The form of Vitamin E called gamma-tocopherol in the ubiquitous soybean, corn and canola oils is associated with decreased lung function in humans, the study reports.

The other form of Vitamin E, alpha-tocopherol, which is found in olive and sunflower oils, does the opposite - a better lung function."This is the first study to show gamma-tocopherol is associated with worse lung function," said senior author Joan Cook-Mills, an associate professor of medicine in allergy/immunology at Northwestern University.

Looking at other countries' rates of asthma, Cook-Mills said those with significantly lower rates of asthma have diets high in olive and sunflower oils."People in countries that consume olive and sunflower oil have the lowest rate of asthma and those that consume soybean, corn and canola oil have the highest rate of asthma," Cook-Mills claimed.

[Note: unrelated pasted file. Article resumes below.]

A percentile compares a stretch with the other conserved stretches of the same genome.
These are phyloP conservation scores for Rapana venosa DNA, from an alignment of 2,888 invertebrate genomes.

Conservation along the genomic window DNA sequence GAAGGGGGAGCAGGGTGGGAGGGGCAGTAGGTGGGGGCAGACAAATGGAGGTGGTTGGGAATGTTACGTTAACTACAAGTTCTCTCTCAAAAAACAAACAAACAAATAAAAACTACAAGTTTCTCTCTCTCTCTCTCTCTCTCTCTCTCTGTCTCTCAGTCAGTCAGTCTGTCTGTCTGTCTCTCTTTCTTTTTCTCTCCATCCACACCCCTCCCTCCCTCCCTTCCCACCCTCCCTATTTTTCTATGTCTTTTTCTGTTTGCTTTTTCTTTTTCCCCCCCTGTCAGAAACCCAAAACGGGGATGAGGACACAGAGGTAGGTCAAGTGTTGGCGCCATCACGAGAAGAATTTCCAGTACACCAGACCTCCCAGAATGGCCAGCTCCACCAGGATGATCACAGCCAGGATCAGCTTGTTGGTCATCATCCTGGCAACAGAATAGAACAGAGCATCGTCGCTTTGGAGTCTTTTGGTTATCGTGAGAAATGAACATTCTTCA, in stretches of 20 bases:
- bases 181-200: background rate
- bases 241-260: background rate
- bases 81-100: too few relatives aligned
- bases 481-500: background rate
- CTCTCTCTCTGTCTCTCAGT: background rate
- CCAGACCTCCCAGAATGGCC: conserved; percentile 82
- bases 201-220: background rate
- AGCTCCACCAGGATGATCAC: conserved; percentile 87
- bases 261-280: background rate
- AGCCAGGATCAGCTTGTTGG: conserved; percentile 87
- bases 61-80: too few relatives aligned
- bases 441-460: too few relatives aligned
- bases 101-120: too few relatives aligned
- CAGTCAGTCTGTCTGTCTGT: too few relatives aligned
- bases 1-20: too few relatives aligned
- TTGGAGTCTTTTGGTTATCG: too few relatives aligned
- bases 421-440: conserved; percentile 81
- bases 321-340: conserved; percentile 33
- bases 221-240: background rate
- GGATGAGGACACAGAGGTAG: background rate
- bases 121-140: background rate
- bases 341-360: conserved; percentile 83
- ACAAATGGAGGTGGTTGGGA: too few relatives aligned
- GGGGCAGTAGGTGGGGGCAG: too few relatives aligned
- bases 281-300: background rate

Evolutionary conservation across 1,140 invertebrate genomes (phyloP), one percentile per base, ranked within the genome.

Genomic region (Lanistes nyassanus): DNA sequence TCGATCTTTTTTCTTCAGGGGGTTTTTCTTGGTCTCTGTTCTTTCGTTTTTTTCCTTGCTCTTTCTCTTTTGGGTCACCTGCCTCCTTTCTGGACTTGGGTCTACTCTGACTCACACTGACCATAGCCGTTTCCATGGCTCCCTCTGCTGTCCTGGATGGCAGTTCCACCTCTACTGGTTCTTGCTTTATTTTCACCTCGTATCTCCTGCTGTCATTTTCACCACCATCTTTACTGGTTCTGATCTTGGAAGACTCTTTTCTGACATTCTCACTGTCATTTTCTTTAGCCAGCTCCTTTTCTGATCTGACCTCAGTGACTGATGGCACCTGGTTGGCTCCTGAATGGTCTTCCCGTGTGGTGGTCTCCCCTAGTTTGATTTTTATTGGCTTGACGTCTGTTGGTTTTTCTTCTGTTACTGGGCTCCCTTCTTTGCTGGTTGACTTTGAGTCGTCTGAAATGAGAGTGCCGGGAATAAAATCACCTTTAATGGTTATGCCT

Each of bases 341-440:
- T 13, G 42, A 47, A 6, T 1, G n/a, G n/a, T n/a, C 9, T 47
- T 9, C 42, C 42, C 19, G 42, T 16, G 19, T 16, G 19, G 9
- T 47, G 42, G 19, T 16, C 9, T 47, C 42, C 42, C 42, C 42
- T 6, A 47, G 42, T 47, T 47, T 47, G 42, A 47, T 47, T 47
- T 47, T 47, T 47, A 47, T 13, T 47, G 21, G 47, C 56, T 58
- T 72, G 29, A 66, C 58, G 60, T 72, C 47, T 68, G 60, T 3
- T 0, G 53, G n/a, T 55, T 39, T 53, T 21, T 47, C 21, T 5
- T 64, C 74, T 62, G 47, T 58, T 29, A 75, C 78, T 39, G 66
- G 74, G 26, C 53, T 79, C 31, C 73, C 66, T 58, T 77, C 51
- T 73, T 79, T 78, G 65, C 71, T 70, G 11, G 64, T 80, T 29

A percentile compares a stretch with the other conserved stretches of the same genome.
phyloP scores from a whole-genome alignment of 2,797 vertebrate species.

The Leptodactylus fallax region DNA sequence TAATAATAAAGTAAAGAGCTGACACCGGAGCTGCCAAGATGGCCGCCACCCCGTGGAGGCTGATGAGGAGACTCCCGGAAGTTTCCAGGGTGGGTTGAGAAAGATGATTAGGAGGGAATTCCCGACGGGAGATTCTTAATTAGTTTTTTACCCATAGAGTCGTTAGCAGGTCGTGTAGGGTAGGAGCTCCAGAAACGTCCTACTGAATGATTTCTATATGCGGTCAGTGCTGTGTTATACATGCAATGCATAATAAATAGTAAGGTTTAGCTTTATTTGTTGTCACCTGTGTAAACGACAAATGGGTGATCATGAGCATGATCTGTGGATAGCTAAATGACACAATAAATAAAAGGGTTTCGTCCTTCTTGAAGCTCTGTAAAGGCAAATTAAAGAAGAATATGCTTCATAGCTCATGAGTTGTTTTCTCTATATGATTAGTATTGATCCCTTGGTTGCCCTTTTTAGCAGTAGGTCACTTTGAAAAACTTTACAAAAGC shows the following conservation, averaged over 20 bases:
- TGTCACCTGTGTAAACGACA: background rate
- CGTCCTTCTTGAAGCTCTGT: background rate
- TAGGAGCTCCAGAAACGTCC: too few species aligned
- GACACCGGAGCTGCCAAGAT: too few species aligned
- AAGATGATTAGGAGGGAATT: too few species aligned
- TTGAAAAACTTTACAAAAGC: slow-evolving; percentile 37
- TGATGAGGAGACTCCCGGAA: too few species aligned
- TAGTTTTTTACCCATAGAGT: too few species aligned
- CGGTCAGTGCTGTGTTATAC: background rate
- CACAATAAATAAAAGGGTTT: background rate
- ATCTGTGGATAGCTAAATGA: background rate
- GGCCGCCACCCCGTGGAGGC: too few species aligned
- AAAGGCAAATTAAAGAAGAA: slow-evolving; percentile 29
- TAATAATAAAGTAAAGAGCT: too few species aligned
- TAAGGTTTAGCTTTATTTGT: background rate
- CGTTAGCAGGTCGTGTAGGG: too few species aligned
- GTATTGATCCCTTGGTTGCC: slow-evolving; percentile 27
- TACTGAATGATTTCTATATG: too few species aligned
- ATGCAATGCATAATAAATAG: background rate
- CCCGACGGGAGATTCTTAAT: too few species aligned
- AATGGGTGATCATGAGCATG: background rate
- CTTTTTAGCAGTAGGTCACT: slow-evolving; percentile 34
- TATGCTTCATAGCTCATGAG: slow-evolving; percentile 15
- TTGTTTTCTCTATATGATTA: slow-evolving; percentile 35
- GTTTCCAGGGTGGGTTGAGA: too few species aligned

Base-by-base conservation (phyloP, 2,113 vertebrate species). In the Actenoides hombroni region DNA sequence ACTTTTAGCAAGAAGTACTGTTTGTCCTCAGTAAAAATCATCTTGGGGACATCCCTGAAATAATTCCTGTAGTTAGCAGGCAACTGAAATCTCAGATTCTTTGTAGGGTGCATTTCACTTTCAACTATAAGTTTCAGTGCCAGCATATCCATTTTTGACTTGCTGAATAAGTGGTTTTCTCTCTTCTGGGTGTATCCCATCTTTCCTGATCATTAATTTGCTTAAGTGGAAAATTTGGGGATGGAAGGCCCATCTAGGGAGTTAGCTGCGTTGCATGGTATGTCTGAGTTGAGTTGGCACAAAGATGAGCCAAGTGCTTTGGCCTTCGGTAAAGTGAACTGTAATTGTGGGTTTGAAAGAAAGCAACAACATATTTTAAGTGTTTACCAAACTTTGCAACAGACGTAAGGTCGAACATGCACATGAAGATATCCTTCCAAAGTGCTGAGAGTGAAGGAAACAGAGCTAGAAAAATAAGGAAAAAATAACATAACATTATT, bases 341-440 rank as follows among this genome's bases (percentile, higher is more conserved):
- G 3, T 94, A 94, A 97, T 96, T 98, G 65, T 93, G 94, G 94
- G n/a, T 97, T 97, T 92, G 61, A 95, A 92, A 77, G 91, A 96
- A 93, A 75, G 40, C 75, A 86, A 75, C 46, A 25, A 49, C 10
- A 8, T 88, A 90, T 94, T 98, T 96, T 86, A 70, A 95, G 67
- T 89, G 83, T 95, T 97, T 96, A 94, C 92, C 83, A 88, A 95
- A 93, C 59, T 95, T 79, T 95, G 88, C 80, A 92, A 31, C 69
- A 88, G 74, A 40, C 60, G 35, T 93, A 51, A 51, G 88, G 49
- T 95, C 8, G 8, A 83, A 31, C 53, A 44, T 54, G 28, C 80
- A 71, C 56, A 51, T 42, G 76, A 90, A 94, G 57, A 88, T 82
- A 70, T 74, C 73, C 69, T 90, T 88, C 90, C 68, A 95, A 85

When people consume alpha-tocopherol, which is rich in olive oil and sunflower oil, their lung function is better, he added.

The study examined 4,526 individuals from the Coronary Artery Risk Development in Young Adults Study (CARDIA).Cook-Mills examined the CARDIA results for individuals' lung function tests at four intervals from baseline to 20 years.

She found that a high level of gamma-tocopherol was associated with a 10 to 17 percent reduction in lung function."The blood plasma showed how much they had acquired in their tissues," Cook-Mills said. "You get vitamin E from your diet or supplements.""A 10 percent reduction in lung function is like an asthmatic condition," Cook-Mills said.

"People with asthma already have lower lung function, so if they have high gamma-tocopherol levels, they would have even more difficulty breathing,” Cook-Mills maintained.

The study has been published in the journal Respiratory Research.


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